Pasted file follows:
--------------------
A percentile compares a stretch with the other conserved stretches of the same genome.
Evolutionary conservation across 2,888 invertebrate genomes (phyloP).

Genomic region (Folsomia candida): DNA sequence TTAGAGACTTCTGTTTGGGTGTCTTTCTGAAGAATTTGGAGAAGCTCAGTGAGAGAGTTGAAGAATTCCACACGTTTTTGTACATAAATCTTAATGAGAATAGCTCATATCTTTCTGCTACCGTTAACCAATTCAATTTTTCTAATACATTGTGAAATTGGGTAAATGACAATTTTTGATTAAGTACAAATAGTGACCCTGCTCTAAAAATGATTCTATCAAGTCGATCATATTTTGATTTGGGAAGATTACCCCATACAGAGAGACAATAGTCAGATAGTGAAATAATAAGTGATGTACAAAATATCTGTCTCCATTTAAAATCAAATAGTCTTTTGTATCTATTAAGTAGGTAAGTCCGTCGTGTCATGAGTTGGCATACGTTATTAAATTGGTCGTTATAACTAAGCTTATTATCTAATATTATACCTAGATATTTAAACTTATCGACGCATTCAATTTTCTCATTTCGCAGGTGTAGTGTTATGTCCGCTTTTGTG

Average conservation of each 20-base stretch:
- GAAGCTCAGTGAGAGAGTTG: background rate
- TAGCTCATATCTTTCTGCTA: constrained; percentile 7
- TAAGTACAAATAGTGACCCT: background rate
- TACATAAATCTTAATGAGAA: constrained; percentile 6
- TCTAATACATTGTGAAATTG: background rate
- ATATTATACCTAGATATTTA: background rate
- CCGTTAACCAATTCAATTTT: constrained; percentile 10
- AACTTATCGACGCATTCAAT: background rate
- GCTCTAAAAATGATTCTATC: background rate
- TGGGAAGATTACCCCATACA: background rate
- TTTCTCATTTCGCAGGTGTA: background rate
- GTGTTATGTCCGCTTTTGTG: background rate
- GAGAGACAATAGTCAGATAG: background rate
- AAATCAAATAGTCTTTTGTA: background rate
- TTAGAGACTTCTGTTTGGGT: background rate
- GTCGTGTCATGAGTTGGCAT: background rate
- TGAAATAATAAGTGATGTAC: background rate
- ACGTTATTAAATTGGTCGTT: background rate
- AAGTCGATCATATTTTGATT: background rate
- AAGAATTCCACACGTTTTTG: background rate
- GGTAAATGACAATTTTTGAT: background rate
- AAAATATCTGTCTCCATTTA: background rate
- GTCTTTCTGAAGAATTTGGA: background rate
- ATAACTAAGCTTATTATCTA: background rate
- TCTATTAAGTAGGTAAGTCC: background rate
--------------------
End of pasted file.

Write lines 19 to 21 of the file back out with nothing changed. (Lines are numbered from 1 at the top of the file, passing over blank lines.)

- TTAGAGACTTCTGTTTGGGT: background rate
- GTCGTGTCATGAGTTGGCAT: background rate
- TGAAATAATAAGTGATGTAC: background rate